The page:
Willy Loman has the ups and downs of someone suffering from bipolar disorder: one minute he is happy and proud- the next he is angry and swearing at his sons. Their relationships are obviously not easy ones. Willy always has the deeper devotion, adoration, and near-hero worship for his son Biff; the boy, likewise, has a great love for his father. Each brags on the other incessantly, thereby ignoring the other son- Happy- who constantly tries to brag on himself in order to make up the lack of anyone to do it for him. This turns sour however, after Biff discovers the father he idolizes was not all he had thought him to be.
Brother is someone that Doodle always looks up to. Brother uses this to persuade Doodle that he must not be different. In conclusion, Brother shows his self-interest in how he treats his younger brother. He treats his younger brother, Doodle, as something to ‘fix’ and he cannot accept his brother as he is. When Doodle finally learns to walk, Brother’s selfish need for a more ‘ideal’ little brother is not satisfied for long.
He overlooks Cory?s efforts to please him and make a career for his son, learned from his past with his own father, is responsible for the tension that builds between him and Cory. This tension will eventually be the cause of the lost relationship that is identical to the lost relationship that is identical to the lost relationship between Troy and his father. Troy?s damaging relationship with his father had a dual effect in his life. It created a conscious awareness of how not to conduct his life and built fences, which inevitably recreated his father in his personality. These fences shaped and formed his relationships with his son.
Throughout the play it's easy to feel anger, pity, and respect towards him. Even though Troy pursues the wrong course in trying to help Cory, it's still apparent that he cares for his son in his fractured way. Troy's bad relationship with his son can be traced back to his own relationship with his father. Troy despised his father, who was mean and didn't show any love to him, but kept by his family due to a sense of responsibility, which is molded into Troy's character. He goes to work everyday to provide for his family even though, but he can't express the love to them that they crave.
Biff is the firstborn and favorite son of Willie. Willie has high expectations of, and transfers his dreams, as so many fathers do, onto Biff. Biff can not live up to the expectations of his father and has dreams of his own which cause Willie to see him as a loafer, a shiftless bum with no desire to succeed. Although Willie's dreams are not realized in Biff, his son's respect is still important. This respect is lost when Biff catches his father in an affair with a young lady.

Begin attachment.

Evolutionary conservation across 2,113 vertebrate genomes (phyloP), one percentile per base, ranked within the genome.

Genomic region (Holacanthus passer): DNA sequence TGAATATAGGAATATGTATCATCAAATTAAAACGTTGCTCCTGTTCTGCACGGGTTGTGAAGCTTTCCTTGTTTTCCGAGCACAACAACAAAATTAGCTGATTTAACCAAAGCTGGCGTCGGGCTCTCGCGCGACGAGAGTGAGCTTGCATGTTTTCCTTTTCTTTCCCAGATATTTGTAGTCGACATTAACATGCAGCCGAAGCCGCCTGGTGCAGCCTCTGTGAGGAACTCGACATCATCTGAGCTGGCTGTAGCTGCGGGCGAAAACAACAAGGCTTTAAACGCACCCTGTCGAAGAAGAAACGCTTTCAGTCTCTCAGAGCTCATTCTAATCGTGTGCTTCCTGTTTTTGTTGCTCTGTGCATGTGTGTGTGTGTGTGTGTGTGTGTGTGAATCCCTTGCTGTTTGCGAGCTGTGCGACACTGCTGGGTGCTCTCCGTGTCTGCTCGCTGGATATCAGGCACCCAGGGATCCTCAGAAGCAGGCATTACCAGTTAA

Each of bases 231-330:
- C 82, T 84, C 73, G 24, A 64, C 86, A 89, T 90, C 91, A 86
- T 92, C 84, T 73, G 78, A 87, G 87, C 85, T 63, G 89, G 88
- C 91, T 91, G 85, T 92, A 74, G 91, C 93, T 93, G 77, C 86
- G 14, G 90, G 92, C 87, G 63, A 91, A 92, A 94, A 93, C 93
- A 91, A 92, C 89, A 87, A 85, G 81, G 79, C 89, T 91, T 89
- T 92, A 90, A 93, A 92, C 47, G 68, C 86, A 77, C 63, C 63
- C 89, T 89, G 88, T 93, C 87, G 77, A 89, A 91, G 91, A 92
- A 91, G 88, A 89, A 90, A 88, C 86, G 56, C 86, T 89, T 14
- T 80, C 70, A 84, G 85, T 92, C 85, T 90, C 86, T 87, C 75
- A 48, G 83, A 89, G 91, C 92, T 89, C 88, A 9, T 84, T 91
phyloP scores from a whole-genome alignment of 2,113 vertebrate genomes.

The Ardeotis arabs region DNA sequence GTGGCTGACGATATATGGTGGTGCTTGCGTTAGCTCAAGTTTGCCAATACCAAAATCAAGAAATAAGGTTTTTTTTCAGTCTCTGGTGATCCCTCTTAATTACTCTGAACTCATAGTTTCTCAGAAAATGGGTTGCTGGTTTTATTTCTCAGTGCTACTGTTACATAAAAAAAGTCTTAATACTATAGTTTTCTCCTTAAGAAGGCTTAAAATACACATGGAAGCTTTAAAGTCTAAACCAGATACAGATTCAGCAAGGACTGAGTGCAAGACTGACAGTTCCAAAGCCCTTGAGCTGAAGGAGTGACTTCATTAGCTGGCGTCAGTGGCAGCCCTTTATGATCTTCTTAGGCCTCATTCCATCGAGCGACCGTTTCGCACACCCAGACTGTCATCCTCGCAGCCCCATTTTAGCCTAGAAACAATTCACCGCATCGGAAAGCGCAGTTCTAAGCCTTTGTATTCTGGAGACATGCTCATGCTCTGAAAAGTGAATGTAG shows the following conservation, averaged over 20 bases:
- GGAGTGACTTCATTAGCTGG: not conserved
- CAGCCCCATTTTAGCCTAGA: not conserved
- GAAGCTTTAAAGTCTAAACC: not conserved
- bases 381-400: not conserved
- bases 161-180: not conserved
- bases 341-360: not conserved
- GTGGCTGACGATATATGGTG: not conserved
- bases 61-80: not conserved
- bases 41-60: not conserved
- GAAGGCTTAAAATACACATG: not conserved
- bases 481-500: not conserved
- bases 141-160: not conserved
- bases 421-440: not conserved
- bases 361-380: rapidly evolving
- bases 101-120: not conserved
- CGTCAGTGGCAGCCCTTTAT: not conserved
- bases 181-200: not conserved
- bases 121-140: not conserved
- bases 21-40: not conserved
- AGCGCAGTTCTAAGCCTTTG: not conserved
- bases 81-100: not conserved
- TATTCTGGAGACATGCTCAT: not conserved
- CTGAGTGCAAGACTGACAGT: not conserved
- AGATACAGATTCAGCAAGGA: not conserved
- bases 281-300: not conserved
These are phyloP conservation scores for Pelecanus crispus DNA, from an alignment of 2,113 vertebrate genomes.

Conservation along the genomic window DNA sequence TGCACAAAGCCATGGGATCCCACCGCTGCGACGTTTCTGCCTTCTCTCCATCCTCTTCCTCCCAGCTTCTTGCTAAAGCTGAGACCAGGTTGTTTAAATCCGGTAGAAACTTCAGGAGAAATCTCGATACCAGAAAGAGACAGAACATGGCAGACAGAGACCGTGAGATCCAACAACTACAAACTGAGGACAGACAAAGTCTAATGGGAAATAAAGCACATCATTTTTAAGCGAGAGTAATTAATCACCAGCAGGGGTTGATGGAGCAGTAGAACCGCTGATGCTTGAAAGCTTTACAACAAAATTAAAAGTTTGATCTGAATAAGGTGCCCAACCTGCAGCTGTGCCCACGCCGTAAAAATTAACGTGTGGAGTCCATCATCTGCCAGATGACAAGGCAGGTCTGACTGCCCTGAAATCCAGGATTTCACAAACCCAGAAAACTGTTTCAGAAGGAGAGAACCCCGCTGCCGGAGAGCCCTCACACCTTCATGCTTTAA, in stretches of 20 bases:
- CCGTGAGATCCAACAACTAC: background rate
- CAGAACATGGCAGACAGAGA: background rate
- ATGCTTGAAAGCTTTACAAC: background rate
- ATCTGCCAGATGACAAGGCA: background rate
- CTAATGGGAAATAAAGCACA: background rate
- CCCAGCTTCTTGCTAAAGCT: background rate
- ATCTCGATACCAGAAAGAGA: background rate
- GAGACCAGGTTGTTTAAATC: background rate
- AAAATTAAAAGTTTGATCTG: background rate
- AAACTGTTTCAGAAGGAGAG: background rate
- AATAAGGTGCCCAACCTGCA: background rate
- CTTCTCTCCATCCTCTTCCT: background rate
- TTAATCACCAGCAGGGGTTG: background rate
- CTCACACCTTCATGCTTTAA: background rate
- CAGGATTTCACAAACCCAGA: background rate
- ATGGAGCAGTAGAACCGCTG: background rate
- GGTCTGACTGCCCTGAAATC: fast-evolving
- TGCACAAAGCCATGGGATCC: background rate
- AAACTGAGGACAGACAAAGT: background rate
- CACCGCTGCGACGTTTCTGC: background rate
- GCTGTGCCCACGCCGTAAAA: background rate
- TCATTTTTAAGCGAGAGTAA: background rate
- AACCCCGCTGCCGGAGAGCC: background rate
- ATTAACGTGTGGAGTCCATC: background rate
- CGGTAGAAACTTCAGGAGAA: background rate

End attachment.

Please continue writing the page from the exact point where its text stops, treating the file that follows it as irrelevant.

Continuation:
In Death of a Salesman, Arthur Miller paints the relationship of Willy and his two sons, Biff and Happy, through the dreams of living a successful life but achieving that success in the wrong manner. He wants his kids to live a better life than he had to but he had no clue on how togain this success the correct way. This wrong teaching built a wedge in their relationship with neither being successful and their father never letting them hear the end of it. His high expectations deemed foolish with his many failures at life and even indulging in an affair, guiding his sons down the wrong path of life. Willy’s dreams of having a successful life in the future are lived through the ones of his children because he couldn’t find a way to achieve
Happy is affected differently than Biff because Happy never realizes that his father is a failure. Happy is always competing for his father’s attention but is never able to steal the spotlight away from Biff. Throughout the play Happy defends his father and never admits to himself that his father is the main reason for his and his brother’s failures in life. A downfall of the Loman boys is their father’s ideas of how to be successful in life. Willy builds up his sons so much that they end up failing.
Cory faces a battle inside him as he tries to form a unique identity separate from his father; however, Troy is resistant to Cory's attempts at individuality. Troy's efforts to restrain Cory from being an individual character makes Cory take on drastic measures, such as verbal and physical violence, in an effort to become the person he wants to be. Troy restrains Cory from pursuing his dreams so much that it builds up to a point where Cory points out the truth that Troy is so afraid to hear; “Just cause you didn't have a chance! You just scared I'm gonna be better than you, that's all" (Wilson 493). Sports acts as a barrier between them from ever becoming close, even though they are both interested in them.
The narrator describes Sonny as somebody he has never known. All the years apart has turned the two brothers into complete strangers. This moment between the two men is very important to the central theme of the story, which is the importance of a bond between brothers. Throughout the story, the narrator learns how important it is to Sonny for him to care and listen to him. Sonny is vulnerable and in a state where he is getting into trouble with drugs and alcohol perhaps because he feels as though no one cares enough to help him.
The short story, "The Rich Brother," by Tobias Wolff represents the same concept that everyday people all over the world encounter. This portrays how having siblings can be an enormous part of a persons life. The rivalry between siblings is often very competitive, but at the same time similar to magnets. When they are not connected it may seem they are independent and whole, but when examined closely it is obvious they are really relying on each other to function properly. Although Pete and Donald's life are separate and completely different, they are in fact very dependent on each other.